Monday, Feb. 22, The Georgia House of Representatives recently passed the House Bill (HB) 859, or Campus Carry bill. If passed by the Georgia Senate, the Campus Carry bill will permit anyone with a license to carry, to be able to bring a firearm to any college campus or university in Georgia. There are a few requirements to be able to exercise this right: the carrier must be 21 years or older, firearms must be properly concealed from the public site, firearms are prohibited from entering sporting events, dormitories and fraternity or sorority houses. House Representative Rick Jasperse, the author of HB 859, argues that this bill will help students and faculty protect themselves from sexual assaults and robberies.
“This is a constitutional right and a very important safety measure for all of our citizens,” Jasperse said, “By enacting this legislation, I believe, like statistics have shown, that we will see a reduction in the number of violent crimes on our campuses.” There are some representatives that agree with him. House Representative Mandi L. Ballinger argues that there have been too many incidences where a student has been robbed or assaulted with no way of protecting themselves. “This legislation is common sense and necessary for the protection and safety of our students.”
The House of Representatives agrees that this bill will improve student safety by expanding their second amendment right to college campuses. However, there are some that have concerns about the lack of knowledge and responsibility among the people on campus. Daytime police sergeant of the Clarkston campus Rodney Treadwell believes that weapons training should be a prerequisite to being able to bear arms on college campuses. “My biggest concern is too many people, that are not responsible, having weapons,” Treadwell said, “I think that training is mandatory because even for us [officers] if we do not train we do not understand the concepts, the safety procedures or the responsibilities of owning a firearm.” Unfortunately for Treadwell, HB 709, which would have required campus carriers to have weapons training before receiving permission to carry a firearm on college campuses, failed to pass. Treadwell did assure that campus officers are equipped with prime training for gun-related public incidences, and there are also crisis training events that are available to the public. On the other hand, Treadwell shared that there are dilemmas that some people are not quite prepared for. Treadwell painted a hypothetical scenario of a person who misfires their firearm, shoots and kills a civilian: “Even if it were an accident, [he or she] would be charged with involuntary manslaughter,” the officer explained.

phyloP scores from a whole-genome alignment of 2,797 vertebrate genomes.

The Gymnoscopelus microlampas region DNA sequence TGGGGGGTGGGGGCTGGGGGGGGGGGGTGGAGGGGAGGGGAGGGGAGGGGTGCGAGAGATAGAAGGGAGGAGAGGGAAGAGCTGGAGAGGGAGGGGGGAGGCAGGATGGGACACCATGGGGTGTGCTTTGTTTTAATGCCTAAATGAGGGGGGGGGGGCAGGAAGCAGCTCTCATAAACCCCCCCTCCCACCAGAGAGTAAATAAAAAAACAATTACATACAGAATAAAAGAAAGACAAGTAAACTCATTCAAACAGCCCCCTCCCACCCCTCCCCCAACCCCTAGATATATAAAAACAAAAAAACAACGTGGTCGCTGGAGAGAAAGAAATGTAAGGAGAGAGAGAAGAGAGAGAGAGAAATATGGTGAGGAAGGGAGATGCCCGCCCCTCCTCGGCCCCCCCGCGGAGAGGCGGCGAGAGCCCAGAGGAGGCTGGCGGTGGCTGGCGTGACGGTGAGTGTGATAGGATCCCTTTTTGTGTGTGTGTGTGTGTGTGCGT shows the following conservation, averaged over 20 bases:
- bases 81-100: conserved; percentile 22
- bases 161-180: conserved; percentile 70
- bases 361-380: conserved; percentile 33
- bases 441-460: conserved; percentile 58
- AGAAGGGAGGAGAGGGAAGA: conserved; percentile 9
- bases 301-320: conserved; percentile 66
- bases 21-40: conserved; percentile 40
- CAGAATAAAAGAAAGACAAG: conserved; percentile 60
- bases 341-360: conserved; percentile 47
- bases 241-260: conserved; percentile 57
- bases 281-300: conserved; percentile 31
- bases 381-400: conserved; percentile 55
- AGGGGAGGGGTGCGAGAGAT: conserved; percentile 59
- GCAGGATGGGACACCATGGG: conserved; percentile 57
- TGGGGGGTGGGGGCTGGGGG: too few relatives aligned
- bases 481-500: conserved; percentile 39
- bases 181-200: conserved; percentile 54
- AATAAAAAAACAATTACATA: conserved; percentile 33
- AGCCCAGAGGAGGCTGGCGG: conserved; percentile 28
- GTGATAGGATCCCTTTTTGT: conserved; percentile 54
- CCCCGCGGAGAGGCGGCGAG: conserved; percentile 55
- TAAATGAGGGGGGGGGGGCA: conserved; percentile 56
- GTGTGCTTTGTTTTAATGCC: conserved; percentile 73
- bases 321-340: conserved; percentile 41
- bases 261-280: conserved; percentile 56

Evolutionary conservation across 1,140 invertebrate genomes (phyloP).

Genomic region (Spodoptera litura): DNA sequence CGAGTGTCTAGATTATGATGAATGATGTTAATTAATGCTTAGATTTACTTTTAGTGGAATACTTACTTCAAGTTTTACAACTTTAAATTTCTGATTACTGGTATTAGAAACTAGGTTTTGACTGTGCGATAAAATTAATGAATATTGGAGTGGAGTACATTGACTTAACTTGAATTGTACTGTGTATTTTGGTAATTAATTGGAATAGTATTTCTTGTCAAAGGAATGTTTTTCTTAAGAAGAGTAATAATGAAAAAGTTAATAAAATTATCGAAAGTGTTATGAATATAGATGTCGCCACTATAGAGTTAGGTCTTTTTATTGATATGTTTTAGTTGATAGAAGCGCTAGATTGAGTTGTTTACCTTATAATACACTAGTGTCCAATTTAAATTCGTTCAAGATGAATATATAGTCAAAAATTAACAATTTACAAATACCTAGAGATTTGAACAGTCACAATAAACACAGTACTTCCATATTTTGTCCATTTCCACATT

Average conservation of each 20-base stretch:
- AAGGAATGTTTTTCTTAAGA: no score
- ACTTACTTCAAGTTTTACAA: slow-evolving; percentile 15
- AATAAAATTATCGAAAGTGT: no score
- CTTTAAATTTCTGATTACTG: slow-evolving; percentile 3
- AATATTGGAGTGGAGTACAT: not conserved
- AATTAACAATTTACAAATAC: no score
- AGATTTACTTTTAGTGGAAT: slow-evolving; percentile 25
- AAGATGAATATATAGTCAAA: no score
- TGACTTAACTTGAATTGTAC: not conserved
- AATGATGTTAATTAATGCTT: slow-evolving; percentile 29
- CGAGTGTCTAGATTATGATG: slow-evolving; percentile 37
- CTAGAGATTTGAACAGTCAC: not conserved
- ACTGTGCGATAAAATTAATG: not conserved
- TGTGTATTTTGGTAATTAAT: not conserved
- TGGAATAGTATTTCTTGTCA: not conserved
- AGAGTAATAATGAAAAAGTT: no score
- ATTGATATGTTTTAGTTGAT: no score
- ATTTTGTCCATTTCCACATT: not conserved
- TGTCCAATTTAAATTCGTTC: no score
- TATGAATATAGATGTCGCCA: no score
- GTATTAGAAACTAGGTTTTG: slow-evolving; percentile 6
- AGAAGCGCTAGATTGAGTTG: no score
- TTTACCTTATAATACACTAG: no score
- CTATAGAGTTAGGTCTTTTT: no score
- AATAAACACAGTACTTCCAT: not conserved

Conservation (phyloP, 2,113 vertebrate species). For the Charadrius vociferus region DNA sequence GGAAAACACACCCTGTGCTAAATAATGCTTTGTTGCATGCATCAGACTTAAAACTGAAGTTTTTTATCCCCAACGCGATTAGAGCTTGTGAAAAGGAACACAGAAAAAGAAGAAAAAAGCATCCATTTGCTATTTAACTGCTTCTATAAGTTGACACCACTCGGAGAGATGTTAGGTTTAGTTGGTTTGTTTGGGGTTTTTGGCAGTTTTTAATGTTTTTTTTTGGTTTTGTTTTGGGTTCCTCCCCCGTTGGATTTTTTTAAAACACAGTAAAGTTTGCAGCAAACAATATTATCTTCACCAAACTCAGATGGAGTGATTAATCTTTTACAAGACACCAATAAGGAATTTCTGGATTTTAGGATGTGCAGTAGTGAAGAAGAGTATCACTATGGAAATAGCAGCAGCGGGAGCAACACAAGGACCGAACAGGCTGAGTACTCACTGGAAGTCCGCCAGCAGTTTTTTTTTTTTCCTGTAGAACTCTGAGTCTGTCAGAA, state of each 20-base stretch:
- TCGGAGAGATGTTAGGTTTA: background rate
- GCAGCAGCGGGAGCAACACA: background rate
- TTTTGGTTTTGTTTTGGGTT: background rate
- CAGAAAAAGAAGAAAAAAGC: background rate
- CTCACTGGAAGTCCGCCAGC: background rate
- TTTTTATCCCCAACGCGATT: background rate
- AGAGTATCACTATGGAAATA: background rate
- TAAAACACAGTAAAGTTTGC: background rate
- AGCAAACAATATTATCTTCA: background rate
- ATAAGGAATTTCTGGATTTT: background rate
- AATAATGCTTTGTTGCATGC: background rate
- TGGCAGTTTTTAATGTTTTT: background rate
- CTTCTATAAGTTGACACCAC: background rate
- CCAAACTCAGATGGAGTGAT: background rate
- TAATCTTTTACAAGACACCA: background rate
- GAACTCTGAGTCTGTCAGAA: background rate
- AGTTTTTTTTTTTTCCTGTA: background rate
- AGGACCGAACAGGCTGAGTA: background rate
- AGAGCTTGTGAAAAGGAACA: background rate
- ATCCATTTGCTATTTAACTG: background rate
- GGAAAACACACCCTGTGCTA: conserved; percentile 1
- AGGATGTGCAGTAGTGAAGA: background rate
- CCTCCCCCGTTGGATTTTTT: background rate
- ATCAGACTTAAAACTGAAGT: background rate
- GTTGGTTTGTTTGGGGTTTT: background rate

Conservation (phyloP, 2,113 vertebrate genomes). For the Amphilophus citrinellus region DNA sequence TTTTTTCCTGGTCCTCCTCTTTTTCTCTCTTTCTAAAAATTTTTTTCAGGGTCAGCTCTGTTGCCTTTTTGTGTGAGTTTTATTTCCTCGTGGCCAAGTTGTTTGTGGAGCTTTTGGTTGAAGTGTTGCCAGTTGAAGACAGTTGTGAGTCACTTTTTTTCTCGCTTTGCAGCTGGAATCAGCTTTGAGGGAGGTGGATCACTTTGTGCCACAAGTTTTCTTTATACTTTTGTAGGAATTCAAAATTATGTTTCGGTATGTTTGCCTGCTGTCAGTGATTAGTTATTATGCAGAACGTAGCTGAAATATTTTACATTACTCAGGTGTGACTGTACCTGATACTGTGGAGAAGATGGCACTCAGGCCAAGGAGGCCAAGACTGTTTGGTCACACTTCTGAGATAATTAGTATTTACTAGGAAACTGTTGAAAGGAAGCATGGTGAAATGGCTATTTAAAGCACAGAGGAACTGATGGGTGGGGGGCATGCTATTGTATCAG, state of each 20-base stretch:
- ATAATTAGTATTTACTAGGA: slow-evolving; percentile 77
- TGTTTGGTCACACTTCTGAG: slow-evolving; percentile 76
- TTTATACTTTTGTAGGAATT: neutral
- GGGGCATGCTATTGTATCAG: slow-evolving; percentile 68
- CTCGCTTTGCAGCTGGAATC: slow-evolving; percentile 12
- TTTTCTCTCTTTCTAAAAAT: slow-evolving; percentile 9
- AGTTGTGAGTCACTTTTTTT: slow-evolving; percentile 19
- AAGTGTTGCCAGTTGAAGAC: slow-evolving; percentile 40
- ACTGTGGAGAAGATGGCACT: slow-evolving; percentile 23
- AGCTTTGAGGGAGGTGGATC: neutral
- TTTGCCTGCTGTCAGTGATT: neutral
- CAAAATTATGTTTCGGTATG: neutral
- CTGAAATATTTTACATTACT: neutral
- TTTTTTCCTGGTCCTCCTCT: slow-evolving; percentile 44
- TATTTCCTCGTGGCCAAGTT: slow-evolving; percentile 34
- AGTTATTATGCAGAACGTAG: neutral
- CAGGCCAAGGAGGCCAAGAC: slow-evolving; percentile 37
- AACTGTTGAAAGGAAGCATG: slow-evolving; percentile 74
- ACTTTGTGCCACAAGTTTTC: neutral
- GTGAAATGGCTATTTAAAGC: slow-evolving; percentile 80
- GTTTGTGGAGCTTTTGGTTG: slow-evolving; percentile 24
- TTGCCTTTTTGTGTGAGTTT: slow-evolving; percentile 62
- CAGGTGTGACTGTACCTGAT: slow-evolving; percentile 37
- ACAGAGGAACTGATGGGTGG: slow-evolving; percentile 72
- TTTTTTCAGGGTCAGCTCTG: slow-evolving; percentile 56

Students have shown both support and dissent for HB 859.
Rachel Quinlan, a Biology major at the Clarkston campus, said “I think this would make schools more dangerous. I walk home at night after class, for people to have guns it’s really scary. The pro to this is that people can protect themselves, there are more cons than I feel pros.”
“I don’t disagree with the bill. I don’t think much would change. I don’t think that the people who have guns are the problem, it’s the people who don’t have the license to carry. It should have restrictions on who carries weapons. I think that if you’re going to carry gun, you should have to register with the school and make sure you’re registered to carry a weapon,” said Alissa Cunningham, a Public Health major at the Clarkston Campus.
Many Professors deem guns on campus as dangerous and reckless. Assistant political science and criminal justice professor at Clarkston campus John Siler expressed his biggest concern that most students will not exercise this right with responsibility. “The thing that is scary for us is that when the students read this, they’ll just say ‘Hey, I can have a gun on campus!’ and disregard ‘if you have a permit,’” Siler said. Siler continued to explain that instructors’ safety would be in danger, “Professors often have to fail students, but sometimes students don’t take that too well,” Siler said. There have been robberies and shootings incidents on or near Georgia State University’s Atlanta campus. Siler explained that he understood that the incidents were an issue, but he did not approve of how the media escalated the students’ fears. “The media gets orgasmic when it comes to stuff on campus happenings,” said Siler, “Yes, the incident was near the campus, but that didn’t matter; the media just used it to hype things up.”
In 2010, the Georgia Legislature attempted to pass the Senate Bill (SB) 308 which required the licenced carrier to have their firearm concealed in the trunk or glove compartment of their vehicle; the bill did not come to fruition. Siler expressed the result of SB 308 not passing as a victory. Unfortunately, not even a decade later, campus carry rears its head once again.
Campus Carry has had various reactions from the Georgia community. There are people who believe that bearing arms on college grounds will resolve campus assaults. However, there are people who believe that this bill will bring harm rather fulfill its purpose and should not be passed. Students and staff did not understand how students were to conceal their weapon if firearms are the not allowed where most of them sleep. There were also concerns about the lack of training and how accessible guns and permits to carry are. As of Mar. 7, HB 859 has a 42 percent chance of passing according to the AJC’s Georgia Legislative Navigator.